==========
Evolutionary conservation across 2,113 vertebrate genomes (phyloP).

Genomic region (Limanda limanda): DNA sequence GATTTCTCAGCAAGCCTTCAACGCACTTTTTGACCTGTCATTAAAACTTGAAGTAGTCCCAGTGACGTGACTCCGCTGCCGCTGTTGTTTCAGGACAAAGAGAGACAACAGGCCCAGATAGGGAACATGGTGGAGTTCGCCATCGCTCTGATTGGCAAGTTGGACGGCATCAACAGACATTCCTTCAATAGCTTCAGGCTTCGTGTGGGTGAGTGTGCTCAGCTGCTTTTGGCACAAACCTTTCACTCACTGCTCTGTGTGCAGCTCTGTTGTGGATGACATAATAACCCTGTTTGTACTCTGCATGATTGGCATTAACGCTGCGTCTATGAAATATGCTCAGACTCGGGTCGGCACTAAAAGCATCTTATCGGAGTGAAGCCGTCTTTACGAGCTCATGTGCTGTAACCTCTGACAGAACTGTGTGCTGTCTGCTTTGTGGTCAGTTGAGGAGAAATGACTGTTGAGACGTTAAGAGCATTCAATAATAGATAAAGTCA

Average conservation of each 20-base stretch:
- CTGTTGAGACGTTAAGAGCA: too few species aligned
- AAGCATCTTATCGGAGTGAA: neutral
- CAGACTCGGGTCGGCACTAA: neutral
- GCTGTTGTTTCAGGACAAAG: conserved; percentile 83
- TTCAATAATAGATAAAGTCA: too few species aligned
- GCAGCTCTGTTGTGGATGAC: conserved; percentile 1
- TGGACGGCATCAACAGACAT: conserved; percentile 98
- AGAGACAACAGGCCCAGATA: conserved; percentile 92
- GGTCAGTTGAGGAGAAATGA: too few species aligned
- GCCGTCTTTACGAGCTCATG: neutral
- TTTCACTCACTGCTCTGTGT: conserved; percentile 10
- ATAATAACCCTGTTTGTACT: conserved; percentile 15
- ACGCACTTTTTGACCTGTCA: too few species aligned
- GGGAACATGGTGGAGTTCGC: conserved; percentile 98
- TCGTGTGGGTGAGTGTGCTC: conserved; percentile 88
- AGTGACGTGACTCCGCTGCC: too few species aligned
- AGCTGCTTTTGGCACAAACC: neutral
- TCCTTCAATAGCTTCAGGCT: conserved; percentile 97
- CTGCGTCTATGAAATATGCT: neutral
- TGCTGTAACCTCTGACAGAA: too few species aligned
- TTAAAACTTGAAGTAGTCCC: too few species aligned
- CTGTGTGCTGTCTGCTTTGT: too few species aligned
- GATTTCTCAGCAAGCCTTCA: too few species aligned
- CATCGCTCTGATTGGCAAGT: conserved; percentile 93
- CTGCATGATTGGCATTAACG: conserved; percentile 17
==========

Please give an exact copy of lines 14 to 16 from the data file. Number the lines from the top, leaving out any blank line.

- TTTCACTCACTGCTCTGTGT: conserved; percentile 10
- ATAATAACCCTGTTTGTACT: conserved; percentile 15
- ACGCACTTTTTGACCTGTCA: too few species aligned